echo "Mailer Error: " . $mail->ErrorInfo;
}

That's it for sending the email to the Sales Person. Now we can move on to handling his reply to the message.

Read email replies & Send SMS

This is by far the most fuzzy or complicated part of the whole process. For this step I have used Python, it has some amazing libraries which just aren't available in other languages or are not as mature. This process will need to run every minute or so, to have a good flow of messages without huge delays. You can create this as a simple CLI script run by Cron every minute or two.

On your server create a Python file: process-replies.py

#!/usr/bin/env python

import re
import email

import imapclient
from imapclient import IMAPClient
from backports import ssl

from twilio.rest import TwilioRestClient

# Twilio Account Information
ACCOUNT_SID = "ACXXXXXXXXXXXXXXXXX"
AUTH_TOKEN = "YYYYYYYYYYYYYYYYYY"

# Email Account Information
HOST = 'imap.mailserver.com'
USERNAME = '18002335555@domain.com'
PASSWORD = 'password'
PHONE = '+18002335555'

# Define some Regex matches for our emails
regex_quote = re.compile("[Oo]n (.*) [Ww]rote:", re.DOTALL)
regex_subject = re.compile("#([0-9]+)#", re.DOTALL)

# Alternate using a single inbox for multiple receiving numbers
#regex_subject = re.compile("([0-9]+) ##([0-9]+)##", re.DOTALL)

# We now need to connect to the IMAP Server
context = imapclient.create_default_context()

# don't check if certificate hostname doesn't match target hostname
context.check_hostname = False

# don't check if the certificate is trusted by a certificate authority
context.verify_mode = ssl.CERT_NONE

server = IMAPClient(HOST, use_uid=True, ssl=True, ssl_context=context)
server.login(USERNAME, PASSWORD)

# Select the Inbox for this email address
select_info = server.select_folder('INBOX')

messages = []
if select_info['EXISTS'.encode('ascii')] > 0:

	# we have something to process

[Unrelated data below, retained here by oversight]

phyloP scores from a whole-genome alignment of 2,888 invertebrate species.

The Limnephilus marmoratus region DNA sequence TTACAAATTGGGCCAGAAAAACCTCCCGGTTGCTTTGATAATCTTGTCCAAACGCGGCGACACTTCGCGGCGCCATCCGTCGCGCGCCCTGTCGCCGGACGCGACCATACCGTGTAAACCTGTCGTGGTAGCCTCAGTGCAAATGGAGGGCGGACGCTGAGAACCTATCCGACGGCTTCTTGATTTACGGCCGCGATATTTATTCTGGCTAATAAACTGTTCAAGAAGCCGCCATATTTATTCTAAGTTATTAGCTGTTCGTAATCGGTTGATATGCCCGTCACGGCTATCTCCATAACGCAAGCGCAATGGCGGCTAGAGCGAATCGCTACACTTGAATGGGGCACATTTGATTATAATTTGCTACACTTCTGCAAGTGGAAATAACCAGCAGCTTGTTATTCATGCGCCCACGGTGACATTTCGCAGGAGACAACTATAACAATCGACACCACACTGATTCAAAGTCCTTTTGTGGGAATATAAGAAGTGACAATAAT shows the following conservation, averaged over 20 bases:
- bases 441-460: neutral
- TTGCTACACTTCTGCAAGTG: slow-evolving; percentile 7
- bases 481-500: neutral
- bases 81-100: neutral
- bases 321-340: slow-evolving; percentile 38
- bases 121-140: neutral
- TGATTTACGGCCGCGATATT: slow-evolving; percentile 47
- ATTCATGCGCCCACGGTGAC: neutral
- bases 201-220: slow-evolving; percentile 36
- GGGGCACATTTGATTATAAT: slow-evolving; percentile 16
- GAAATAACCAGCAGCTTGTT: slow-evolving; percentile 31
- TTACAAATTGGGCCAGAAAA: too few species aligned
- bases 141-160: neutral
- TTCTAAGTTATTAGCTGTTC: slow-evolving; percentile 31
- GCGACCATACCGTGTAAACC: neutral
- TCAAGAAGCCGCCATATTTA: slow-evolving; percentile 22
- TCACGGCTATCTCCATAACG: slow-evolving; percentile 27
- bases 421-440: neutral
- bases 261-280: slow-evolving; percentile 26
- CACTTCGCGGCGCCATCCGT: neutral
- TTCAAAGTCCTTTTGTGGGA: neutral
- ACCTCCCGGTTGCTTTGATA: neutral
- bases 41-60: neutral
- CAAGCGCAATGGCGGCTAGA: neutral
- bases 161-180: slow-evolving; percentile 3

# connect to twilio as we will need it a little later
	twilio_api = TwilioRestClient(ACCOUNT_SID, AUTH_TOKEN)


	messages = server.search(['NOT', 'DELETED'])
	res = server.fetch(messages, ['RFC822'])

	for message_id in messages:
		msg = email.message_from_bytes(res[message_id]['RFC822'.encode('ascii')])

		# Load in the initial data needed
		msg_subject = msg.get('Subject')
		msg_body = ''

		matches = regex_subject.findall(msg_subject)
		if len(matches) == 1:
			if len(matches[0]) == 2:
				msg_twilio_number = PHONE
				msg_extern_number = matches[0][0]
			else:
				# This email is malformed, Reply with an error & delete it
				# Then move to the next email
                server.delete_messages(message_id)
				continue
		else:
			# This email is malformed, Reply with an error & delete it
			# Then move to the next email
            server.delete_messages(message_id)
			continue

        # Get the email body
		if not msg.is_multipart():
			#print(msg.get_payload())
			msg_body = msg.get_payload(decode=True)
		else:
			parts = msg.get_payload()
			msg_body = ''
			for part in parts:
				if part.get_content_type() == 'text/plain':
					# We finally found the text message needed
					msg_body = part.get_payload(decode=True)
					break

        # clean up the message text
        msg_body = msg_body.decode('utf-8')
		msg_body = msg_body.replace("=0A", "\n").replace("=0D", "\r").replace("\r\n", " ").replace("\n", " ")
		msg_body = regex_quote.split(msg_body)[0].strip()

		# DEBUG:
		# print(msg_body)

		# TODO: Send the message off to Twilio
		# We are sending a response to the customer here
        message = twilio_api.messages.create(to=msg_extern_number, from_=msg_twilio_number,
                                             body=msg_body)

		# we are all done with this message, Delete it from the server
		server.delete_messages(message_id)

# Delete the messages that are flagged for deletion.
server.expunge()

# Logout of IMAP connection to the email server
server.logout()

Getting it all going

Now that just about does it for receiving and send SMS Messages to and from emails. The last piece of the system is to have this python script run as a service or in a cron job every minute or two. I have mine running as a microservice which check the email inbox every 60 seconds. I also have more alterations which allow for my single microservice to handle emails from many different phone numbers and email addresses.